The story behind the coffee
The variety is not indigenous to Colombia and the seeds have made their way originally from Yemen. The coffee is characterised by its journey and its unique processing. Handpicked, fermented, then wrapped in cloths for 24 hours so the beans reach high temperatures, further speeding up fermentation enhancing the sweetness and exotic fruit flavours. It is then dried for 33 days alternating sun and shade. Mr Gutierrez has dubbed this as “the honey technique for Naturals”.
The coffee (The main subject after all!)
- Variety: Moka
- Process: Natural
- Farm: Finca Monte Verde – Herrera, Tolima
- Altitude: 1800masl
- Aromas - Pineapple juice, floral, buttery
- Flavours - Pineapple, strawberry, blueberries, muscovado sugar
- Acidity - Malic, green apple, ripe blueberries
- Body/mouthfeel – Light body, Tea like yet rounded with a creamy mouthfeel
- Balance - Sweet, juicy, rounded
92°c with a flow restricted kettle (Bonavita)
Hario 1-cup server
Hario drip scales
When did you begin preparing for IBrC?
Around 4 months ago since signing up in January!
What went into the preparation?
Out of hours, in the evenings and weekends mostly. I work in a very busy environment, roasting, profiling, testing and tasting amongst other things. So it was tough to get a balance. Practicing as much as I could, working on my routine and memorising the important information about the coffee.
I'm a firm believer of 'hard work pays off' and getting to win the IBrC is a testament to that, makes all those hours worth it!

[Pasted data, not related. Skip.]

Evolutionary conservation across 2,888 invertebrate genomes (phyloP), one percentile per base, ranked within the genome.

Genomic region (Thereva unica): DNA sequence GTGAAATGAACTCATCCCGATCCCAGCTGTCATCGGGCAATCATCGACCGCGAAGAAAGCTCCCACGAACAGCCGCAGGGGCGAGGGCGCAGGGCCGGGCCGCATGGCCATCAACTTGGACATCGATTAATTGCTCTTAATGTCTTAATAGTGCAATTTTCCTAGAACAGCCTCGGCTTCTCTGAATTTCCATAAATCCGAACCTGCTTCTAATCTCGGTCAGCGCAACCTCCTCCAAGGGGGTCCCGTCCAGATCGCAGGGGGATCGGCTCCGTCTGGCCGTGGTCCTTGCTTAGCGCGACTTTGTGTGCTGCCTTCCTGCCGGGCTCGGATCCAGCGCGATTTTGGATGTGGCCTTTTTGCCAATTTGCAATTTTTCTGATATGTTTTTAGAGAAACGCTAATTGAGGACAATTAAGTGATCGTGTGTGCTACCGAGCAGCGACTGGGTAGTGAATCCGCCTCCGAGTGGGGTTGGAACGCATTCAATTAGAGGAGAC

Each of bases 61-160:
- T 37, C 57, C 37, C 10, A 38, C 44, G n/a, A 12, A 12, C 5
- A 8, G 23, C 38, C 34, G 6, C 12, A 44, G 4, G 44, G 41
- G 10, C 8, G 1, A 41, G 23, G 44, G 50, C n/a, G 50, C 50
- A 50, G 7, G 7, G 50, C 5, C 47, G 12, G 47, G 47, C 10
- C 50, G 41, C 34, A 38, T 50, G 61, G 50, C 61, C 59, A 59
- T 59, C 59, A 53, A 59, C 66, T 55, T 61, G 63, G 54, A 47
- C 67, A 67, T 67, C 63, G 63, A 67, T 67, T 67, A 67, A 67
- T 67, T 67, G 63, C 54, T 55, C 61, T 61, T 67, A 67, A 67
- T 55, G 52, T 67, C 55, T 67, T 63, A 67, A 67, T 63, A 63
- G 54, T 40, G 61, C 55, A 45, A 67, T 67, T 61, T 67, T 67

How does it feel to be this year’s Irish Brewers Cup Champion?
Amazing! I still can't believe it, up against tough competition this year I was proud and humbled to be considered in the final. It was also a great result for my colleague Julia who came 3rd, shows that the coffee we source and roast is capable of being up there with the best.
What advice would you give to anyone considering competing?
I believe anything is possible if you put your mind to it, I have always dedicated a lot of my own time into learning and research, from reading, going to other events, speaking with other baristas and pushing myself to learn as much as I can about the whole coffee process.
But a big part of it is experimentation and having fun, try different recipes, different brew methods & different coffees. It’s amazing how experimentation can have a big impact on the taste, aroma and quality of the brew.
Also read up on the rules, know where you can gain / loose points, when you compete against the best in your country all those little mistakes can add up!
Summarise your win in 3 words
ONWARDS AND UPWARDS!
What’s the next challenge for Stephen Houston?
Next is CoLab in Berlin (2nd-4th May) but I have already started on my campaign to the World Brewers Cup, organising logistics, what coffee & equipment I’m bringing and of course drilling my routine to represent Ireland and the coffee community!